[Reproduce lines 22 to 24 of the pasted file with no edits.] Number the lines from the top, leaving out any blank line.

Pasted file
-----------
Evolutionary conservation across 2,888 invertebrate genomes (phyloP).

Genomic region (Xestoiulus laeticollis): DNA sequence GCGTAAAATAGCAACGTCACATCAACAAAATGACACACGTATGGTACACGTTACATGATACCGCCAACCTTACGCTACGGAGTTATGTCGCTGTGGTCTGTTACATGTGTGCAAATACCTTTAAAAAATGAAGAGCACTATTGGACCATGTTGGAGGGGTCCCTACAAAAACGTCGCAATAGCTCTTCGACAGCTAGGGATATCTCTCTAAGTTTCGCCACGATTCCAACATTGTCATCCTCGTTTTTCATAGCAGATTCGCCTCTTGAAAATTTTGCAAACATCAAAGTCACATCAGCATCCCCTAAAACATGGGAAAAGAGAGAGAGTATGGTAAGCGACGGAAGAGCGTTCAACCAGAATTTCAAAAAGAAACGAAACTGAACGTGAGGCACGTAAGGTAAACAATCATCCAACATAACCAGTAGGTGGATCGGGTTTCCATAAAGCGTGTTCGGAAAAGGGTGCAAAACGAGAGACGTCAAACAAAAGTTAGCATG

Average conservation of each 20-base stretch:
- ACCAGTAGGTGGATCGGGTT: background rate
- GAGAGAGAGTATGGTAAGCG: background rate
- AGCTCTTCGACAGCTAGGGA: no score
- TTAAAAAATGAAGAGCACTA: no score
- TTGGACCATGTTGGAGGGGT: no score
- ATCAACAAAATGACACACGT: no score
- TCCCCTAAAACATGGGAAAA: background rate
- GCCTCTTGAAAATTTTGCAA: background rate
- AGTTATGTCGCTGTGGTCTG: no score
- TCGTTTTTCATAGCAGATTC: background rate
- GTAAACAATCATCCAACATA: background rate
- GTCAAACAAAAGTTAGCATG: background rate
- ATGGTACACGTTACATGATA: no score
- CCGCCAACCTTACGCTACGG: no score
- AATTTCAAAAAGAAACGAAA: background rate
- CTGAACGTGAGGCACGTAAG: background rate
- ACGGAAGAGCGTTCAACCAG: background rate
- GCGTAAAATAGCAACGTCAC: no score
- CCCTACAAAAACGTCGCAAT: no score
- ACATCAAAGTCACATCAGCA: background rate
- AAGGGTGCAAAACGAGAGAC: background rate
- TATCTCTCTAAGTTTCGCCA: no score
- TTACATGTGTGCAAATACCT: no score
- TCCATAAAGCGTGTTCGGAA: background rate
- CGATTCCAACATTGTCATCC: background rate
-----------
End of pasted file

- CCCTACAAAAACGTCGCAAT: no score
- ACATCAAAGTCACATCAGCA: background rate
- AAGGGTGCAAAACGAGAGAC: background rate